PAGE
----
AND for a much more in depth review of this topic please visit https://www.painscience.com/articles/structuralism.php -- it's really an epic document! VERY detailed and rational.
A few more references:
1. https://www.ncbi.nlm.nih.gov/pmc/articles/PMC2565620/#B8 - A History of Manipulative Therapy
If You Ask These Questions; You'll Find a Great PT
It’s too difficult to find a physical therapist who’s actually good at what they do. I hear this all the time, “i’ve gone to a few physical therapists offices before and it was just the same old stuff over and over again,” or “I was really tired of getting passed off to aides and only being seen by the therapist for 10 to 15 minutes.” This is an unfortunate reality at a lot of PT clinics in the country. Good news for you is that I am going to be going into exactly how to find a great physical therapist near you, and, if you’re not happy with your current provider, how to find a better one.
For those of you strapped for time...
Here is your TL;DR version:
Groups of physical therapists who are great at what they do:
A few qualifiers:
Do you trust the person you are working with or potentially working with? Like with any relationship, the relationship you develop with your physical therapist or rehab professional is incredibly important. If you don’t trust this person, how can you expect the rehab process to be effective? Developing trust is faster for some than others. I’ve worked with clients who come in and we instantly hit it off, immediate trust. For others, it takes a few sessions before that person feels confident in the plan we’ve set forth.
I’ve also worked with people who end up not having as much trust in me and we didn’t have a great outcome. I find that this is likely the single most important aspect of the rehab process, what we rehab professionals call the “therapeutic alliance.” Have we jointly created a therapeutic alliance, a team approach, that will help you reach your goals, and are we on the same page.
I’ve been in clinics where the only thing I hear therapists saying are negative. As a colleague of these individuals, I can tell you, it’s terrible. It’s even worse for the patient as they are then working with someone who is burnt out, apathetic, and not giving 100%. Thankfully i’ve worked at clinics and hospitals where the therapists are the most positive people i’ve ever met and you can see this manifest in the patients lives, too.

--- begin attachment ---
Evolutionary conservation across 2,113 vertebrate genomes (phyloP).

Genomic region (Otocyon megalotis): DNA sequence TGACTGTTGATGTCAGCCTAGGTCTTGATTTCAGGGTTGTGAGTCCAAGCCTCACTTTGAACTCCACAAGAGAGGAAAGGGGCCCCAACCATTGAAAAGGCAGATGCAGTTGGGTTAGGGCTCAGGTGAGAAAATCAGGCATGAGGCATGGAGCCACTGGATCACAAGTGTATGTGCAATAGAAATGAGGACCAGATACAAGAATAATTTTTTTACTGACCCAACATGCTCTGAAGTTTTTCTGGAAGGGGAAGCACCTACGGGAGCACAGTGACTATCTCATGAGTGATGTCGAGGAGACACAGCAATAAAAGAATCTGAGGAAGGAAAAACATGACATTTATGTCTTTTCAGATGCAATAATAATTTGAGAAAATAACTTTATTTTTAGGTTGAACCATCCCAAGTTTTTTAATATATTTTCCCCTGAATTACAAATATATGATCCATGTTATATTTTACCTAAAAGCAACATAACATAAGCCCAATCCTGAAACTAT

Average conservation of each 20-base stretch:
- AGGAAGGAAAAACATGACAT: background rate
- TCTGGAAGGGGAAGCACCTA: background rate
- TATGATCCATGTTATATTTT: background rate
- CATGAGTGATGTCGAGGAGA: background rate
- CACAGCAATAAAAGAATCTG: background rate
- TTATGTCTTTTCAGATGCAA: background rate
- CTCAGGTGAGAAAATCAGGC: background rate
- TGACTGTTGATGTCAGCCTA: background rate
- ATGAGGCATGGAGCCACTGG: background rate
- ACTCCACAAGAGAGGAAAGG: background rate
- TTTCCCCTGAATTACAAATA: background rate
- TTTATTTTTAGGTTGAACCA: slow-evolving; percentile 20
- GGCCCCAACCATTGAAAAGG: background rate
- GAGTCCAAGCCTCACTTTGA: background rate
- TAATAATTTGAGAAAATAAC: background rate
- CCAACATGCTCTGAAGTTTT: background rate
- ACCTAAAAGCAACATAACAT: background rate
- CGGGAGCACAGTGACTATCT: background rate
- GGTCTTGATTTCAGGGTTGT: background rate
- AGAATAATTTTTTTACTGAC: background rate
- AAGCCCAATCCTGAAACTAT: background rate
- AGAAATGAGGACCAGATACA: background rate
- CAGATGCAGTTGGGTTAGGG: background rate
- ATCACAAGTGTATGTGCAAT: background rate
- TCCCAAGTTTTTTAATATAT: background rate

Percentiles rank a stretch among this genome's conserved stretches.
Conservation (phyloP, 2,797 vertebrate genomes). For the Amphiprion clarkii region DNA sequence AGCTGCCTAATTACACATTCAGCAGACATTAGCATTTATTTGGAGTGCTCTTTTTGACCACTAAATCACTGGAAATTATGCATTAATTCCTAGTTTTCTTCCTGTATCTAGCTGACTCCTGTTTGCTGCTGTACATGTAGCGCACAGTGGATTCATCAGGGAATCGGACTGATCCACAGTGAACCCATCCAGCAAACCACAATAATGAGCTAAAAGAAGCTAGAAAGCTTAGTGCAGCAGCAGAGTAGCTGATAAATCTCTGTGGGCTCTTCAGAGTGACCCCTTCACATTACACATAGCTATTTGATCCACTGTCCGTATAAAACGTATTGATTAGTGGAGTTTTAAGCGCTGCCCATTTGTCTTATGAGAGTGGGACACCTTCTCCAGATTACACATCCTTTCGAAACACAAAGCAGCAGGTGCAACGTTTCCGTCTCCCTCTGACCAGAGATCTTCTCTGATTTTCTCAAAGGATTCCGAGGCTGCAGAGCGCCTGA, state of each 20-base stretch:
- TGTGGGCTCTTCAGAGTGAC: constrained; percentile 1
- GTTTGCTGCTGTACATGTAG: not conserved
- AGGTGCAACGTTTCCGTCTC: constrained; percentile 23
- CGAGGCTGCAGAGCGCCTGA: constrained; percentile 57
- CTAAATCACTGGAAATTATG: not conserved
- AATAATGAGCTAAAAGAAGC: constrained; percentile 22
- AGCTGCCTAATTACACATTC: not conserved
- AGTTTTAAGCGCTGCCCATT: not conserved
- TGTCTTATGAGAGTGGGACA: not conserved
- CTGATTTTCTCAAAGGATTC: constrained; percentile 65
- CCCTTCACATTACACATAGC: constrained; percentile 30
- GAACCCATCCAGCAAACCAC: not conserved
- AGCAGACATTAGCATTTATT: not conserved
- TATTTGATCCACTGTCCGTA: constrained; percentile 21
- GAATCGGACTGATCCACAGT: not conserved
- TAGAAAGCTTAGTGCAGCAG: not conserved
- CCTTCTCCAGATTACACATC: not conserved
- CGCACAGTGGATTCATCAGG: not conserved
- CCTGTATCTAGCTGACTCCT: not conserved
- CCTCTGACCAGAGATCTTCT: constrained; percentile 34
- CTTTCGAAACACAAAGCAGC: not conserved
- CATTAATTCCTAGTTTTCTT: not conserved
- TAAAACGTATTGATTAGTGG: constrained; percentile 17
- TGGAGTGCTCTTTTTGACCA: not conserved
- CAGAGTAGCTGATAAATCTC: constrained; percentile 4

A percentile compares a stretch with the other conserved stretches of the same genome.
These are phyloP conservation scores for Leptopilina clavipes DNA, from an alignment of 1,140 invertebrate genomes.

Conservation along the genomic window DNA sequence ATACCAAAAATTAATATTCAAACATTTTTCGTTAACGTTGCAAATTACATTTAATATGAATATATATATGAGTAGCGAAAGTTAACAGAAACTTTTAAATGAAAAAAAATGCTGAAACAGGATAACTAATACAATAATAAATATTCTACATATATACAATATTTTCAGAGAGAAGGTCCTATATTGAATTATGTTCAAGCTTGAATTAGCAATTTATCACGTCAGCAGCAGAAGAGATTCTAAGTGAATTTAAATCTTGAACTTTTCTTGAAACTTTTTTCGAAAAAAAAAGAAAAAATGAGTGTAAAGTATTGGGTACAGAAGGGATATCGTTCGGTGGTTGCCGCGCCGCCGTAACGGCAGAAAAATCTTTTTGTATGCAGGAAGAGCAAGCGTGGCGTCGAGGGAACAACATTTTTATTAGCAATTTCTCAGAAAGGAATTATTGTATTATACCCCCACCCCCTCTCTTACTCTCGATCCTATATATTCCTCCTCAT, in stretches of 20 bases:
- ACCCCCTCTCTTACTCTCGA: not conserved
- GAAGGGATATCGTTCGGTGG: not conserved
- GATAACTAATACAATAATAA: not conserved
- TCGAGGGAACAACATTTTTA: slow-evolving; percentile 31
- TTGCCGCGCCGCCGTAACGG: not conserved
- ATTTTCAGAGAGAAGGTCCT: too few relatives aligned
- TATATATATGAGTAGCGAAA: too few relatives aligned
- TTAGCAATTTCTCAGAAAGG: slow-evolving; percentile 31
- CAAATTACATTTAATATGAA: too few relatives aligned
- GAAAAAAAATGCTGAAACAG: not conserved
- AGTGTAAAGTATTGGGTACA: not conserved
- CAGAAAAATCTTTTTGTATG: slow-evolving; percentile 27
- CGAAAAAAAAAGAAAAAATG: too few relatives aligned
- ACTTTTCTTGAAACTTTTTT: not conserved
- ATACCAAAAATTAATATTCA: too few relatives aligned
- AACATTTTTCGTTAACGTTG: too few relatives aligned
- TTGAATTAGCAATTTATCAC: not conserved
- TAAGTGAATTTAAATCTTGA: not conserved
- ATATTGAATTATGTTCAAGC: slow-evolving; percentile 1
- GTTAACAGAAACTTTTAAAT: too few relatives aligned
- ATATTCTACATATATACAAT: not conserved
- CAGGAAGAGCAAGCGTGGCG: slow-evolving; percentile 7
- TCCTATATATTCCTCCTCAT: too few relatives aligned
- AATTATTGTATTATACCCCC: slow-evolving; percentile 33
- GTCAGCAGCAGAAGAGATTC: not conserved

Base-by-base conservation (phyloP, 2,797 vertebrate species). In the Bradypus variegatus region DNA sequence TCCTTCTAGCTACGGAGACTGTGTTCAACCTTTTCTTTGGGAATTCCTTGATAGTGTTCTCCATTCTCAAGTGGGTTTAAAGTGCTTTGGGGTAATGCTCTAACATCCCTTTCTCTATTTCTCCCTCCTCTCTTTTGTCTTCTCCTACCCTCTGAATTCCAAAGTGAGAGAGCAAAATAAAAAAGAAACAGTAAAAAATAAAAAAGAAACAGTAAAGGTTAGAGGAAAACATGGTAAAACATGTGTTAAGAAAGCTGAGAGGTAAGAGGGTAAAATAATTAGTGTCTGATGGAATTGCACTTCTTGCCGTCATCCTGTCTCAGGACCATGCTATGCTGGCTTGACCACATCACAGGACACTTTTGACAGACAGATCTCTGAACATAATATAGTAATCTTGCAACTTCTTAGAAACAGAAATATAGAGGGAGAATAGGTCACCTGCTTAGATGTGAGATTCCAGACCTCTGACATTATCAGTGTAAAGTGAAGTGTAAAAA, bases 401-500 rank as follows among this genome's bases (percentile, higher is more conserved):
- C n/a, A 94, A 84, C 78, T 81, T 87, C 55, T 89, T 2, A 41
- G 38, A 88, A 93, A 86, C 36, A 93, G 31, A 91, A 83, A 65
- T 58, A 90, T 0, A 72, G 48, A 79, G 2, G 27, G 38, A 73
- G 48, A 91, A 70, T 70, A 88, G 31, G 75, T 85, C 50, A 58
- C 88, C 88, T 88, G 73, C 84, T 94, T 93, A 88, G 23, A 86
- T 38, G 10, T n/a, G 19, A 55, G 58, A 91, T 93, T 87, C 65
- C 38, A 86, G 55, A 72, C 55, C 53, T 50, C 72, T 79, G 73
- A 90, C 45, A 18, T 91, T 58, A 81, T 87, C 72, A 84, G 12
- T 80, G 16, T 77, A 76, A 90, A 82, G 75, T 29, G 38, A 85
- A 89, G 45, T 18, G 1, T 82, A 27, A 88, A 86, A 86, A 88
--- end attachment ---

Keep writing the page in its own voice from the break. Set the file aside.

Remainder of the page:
When you have an injury or are dealing with severe pain, it’s important that the person you are working with be incredibly positive. While working through pain is not necessarily something we desire to be doing on a daily basis, it becomes a lot easier when you have a positive and uplifting coach working with you to guide you each step of the way.
Keeping up with the research
Do they have a practice of keeping up with the research? This one is a little harder to gauge from a patient perspective because you’re likely not that familiar with physical therapy research. A few questions i’d ask the therapist would be “what are recent continuing education courses you’ve taken,” “what are your favorite research journals to read,” “any recent studies that you found interesting?” You could also ask who some of their favorite researchers are.
These are a few questions I would ask your therapist to see if they truly keep up with the literature. To really be certain, ask a few different therapists the same questions. If you do this, you’ll be able to get a better idea of different practices and commonalities between each PT.
Do they talk straight with you and say “I’m not sure, i’ll get back to you on that?” I’ve found that the absolute best physical therapists that i’ve worked with are comfortable with saying “i’m not sure,” to the patient. Many times, people want to know how long something is going to hurt for, how long it will take to get their shoulder range of motion back, how long before they can start running again, among many other questions. The reality is that we can’t predict a lot of things, especially timelines.
In my experience, the best response to these questions is something along the lines of “i’m not sure and I can’t predict exactly when things will change, however we know based on ‘X’ that most people see a return to ‘Y’ within this date range.” Ranges are much more accurate as each individual will recover at a different rate. And… to some questions, we just don’t know.